It is a little known fact that Angry Birds was invented in the 1970’s by two small boys in the barren urban landscape of Wester Hailes on the outskirts of Edinburgh. How do I know? I was one of those boys. The other, Stuart Douglas, is so far behind the mobile device times that he thinks Angry Birds is a Jimmy McGovern reaction to something involving Nerys Hughes.
I admit, this is a bold claim but bear with me. To give this some context, in Wester Hailes in the 70’s there was NOTHING to do. All the open spaces in which you could play football were decorated with Vulgarian “No Ball Games” signs. If ever there was an entrepreneurial landscape; this was it. Forget the iPad infested SXSW love-ins. This was invention as a necessity, not as any kind of glory hunting, fortune seeking, “look at me I made a thing” creativity. So, is it any surprise that this is where Angry Birds was really born?
This was when toys didn’t have batteries. Toys didn’t do things. You did things with toys. They were inanimate lumps of plastic or lead painted metal. In the grim urban squalor (am I over-doing this yet?) of Wester Hailes what else could you do but to get violent and use the toys to get angry. People will tell you that modern video games make children violent. Well, we managed it with long before I became Quake fodder.
So, the game. Stuart had the traditional box of cars, lorries and toy soldiers. Sadly, no bike, this still scars, taunt him, you’ll see. You took turns to select a car or lorry or whatever from the box until they were all gone. Then you did the same with the toy soldiers. Then you had your defences and your army.
The next, crucial, phase is to arrange your cars etc into a defensive position and the place your soldiers behind the barricades. There was one special soldier, a knight who had a cross on his shield. We called him “The Priest” (for reasons only an entirely irreligious 8 year old could explain). He was special because he was the only weapon.
Taking turns, you threw the priest at the opposing defensive position aiming to knock over the soldiers. Starting to sound familiar yet? The winner was the team to have the last people standing. Once you took out the last opposition soldier – a whoop of delight and the recriminations would begin.
Most often, the most damage could be done by aiming for the defences. If you could move a vehicle you could take out a lot of soldiers. It meant you had to throw hard, which meant you’d often get a plastic soldier in the face.
It’s Angry Birds innit? The similarity is as astonishing as it is entirely unenforceable in law. But I don’t care about the money. Or the fame. Or the glory. None of that.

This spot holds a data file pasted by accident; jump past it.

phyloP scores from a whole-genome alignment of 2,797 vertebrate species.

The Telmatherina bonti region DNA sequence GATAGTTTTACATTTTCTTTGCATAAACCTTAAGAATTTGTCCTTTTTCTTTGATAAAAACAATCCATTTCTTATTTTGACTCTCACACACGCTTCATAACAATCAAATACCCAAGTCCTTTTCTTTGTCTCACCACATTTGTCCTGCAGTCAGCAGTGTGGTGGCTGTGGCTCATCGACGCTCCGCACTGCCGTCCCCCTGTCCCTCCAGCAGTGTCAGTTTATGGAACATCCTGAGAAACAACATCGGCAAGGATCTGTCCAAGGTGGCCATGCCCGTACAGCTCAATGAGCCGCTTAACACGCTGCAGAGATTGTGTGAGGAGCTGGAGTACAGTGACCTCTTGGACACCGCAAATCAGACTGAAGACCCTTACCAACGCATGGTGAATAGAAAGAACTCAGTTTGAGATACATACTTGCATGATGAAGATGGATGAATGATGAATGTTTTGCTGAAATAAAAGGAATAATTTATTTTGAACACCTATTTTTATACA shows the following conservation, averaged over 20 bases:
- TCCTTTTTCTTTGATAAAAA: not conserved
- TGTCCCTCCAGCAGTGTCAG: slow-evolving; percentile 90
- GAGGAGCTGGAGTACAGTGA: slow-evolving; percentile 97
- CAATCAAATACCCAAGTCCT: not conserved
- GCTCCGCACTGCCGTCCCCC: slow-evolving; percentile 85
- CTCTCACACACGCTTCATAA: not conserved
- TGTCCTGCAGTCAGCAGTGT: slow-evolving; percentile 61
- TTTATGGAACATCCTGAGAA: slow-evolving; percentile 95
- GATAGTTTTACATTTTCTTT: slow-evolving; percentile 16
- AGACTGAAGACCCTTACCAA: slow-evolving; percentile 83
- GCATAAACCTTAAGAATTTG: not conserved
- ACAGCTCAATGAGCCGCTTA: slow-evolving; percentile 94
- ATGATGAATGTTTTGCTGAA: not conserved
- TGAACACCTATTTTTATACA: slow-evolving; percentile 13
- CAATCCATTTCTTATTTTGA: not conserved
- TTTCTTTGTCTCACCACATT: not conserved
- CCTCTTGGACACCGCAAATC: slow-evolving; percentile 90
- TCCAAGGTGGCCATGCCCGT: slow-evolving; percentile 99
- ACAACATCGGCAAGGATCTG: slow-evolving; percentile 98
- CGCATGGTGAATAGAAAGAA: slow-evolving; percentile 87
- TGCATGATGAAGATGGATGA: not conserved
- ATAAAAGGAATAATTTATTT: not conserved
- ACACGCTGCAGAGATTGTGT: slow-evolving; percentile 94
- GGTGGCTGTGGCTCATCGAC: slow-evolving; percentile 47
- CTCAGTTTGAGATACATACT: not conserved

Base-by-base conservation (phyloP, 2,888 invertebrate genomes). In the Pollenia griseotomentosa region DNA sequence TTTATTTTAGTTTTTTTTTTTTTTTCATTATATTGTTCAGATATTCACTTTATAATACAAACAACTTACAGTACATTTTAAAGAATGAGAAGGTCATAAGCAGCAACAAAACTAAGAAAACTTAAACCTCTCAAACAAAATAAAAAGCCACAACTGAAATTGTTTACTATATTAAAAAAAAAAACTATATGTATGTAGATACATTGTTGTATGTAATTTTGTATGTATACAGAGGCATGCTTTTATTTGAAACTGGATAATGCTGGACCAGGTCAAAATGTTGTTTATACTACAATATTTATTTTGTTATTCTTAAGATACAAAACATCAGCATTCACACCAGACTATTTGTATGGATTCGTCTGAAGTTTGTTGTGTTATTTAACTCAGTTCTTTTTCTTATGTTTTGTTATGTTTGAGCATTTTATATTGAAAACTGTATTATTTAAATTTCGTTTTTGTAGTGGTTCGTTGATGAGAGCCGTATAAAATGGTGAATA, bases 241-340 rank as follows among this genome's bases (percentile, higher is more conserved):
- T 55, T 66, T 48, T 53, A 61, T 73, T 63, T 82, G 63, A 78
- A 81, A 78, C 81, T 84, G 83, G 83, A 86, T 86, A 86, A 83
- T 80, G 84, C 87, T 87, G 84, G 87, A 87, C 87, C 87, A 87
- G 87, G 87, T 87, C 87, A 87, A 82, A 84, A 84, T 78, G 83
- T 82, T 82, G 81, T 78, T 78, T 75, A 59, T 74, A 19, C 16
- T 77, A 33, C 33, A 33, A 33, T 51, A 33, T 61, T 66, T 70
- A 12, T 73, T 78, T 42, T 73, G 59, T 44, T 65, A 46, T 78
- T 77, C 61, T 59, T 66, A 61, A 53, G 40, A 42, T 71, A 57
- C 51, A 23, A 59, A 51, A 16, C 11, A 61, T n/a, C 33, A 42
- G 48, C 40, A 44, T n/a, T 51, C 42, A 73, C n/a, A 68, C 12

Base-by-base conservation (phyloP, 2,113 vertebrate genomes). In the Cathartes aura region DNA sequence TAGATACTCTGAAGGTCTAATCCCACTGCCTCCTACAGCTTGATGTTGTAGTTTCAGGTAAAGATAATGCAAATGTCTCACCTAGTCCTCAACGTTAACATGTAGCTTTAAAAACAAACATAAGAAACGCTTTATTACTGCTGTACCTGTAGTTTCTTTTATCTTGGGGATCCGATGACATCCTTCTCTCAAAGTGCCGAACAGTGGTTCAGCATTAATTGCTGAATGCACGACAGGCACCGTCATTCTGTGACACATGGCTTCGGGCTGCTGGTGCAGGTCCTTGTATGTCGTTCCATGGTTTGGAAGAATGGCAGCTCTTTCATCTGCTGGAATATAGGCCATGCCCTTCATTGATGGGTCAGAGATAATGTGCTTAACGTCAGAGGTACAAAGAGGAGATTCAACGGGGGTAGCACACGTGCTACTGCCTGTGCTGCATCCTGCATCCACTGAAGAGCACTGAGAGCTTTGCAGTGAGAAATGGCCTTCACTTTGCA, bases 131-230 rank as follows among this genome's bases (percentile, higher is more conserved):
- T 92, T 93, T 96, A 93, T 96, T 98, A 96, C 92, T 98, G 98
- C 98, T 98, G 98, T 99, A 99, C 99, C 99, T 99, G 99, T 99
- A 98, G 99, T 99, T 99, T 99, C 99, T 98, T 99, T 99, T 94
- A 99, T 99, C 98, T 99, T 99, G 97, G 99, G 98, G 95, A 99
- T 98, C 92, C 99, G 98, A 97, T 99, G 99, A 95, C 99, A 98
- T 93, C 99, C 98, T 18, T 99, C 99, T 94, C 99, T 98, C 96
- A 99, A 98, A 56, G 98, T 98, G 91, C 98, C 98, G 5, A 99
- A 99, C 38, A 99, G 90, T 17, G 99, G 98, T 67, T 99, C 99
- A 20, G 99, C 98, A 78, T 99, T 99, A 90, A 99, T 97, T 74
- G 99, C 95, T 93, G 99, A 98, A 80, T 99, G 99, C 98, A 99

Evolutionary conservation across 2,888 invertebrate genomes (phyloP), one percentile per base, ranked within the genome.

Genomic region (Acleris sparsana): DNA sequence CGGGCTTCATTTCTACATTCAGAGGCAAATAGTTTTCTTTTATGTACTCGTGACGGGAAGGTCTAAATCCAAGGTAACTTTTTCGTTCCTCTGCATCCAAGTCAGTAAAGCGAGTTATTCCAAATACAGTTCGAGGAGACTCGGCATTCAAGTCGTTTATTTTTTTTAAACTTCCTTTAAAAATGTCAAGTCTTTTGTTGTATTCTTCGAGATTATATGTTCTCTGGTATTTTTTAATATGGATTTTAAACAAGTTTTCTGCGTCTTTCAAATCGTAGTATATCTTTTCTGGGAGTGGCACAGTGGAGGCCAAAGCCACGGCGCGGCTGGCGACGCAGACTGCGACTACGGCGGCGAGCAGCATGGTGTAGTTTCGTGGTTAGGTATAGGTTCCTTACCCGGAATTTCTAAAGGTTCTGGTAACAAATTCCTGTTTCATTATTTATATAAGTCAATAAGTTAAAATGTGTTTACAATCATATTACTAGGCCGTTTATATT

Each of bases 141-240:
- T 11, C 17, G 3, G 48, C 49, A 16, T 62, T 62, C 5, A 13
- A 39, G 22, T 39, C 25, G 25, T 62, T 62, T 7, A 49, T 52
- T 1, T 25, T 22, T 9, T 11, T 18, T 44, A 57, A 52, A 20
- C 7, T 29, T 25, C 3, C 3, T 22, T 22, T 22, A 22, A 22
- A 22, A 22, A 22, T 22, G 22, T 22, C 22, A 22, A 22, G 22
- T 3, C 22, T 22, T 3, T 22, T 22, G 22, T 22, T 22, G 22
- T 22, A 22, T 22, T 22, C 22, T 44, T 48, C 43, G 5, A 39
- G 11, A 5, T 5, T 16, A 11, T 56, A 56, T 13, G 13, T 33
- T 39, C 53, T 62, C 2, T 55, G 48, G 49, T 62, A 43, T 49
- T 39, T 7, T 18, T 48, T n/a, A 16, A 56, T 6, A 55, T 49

One memorable game we took the whole game down the burn and setup the opposing army on either side of the raging torrent of water and low grade sewage. It was like Helm’s Deep long before WETA and CGI.
So, Rovio blokes, two wee boys got there first. You have stood on the scrawny, mince fed shoulders of small giants. But it doesn’t end there, you have more to learn. Not only am I not going to chase you for prior art, I’m going to give you more ideas for free. Here goes…
Angry Birds : Battle Edition
Connect two iPhones/iPad/device of choice. Each player gets the same scenery at either end of an open battlefield (or over a burn) and has to decide where to place their birds. In advanced levels you could also place the scenery, cars, lorries whatever. Once all the birds are in place, the battle starts. Same game, same rules. First person to take out all the opposition wins. It would be proper good fun. Get on with it. I’d pay at least £0.59 for it, perhaps more. Might go to a quid.
There you go. The next big thing in mobile gaming. Made in Wester Hailes. Whodathunkit?
Next week : how we invented the game “Diving about in dog shit“. Rovio – get it touch if you want to get in early…
I used to play a similar game with those small green toy soldiers and then, stupidly, with Transformer toys. Our game was occasionally a little dangerous as we launched pieces of concrete blocks found in our battlefield (the road being built in place of an old railway line behind our house) at the structures we had built. I got in the way once, and only once, and I’m sure that under my hairline there will still be a scar.
The Transformers Edition was fun whilst it lasted but as you can imagine the toys soon started to lose parts. I remember Metroplex losing a leg. It’s always the same as a kid, you take the joy of the moment and don’t think about the consequences. The good news is I could actually get a Metroplex on Ebay now for around £30.
I really like the idea of being able to decide what the in-game objects you are aiming for are. Great idea!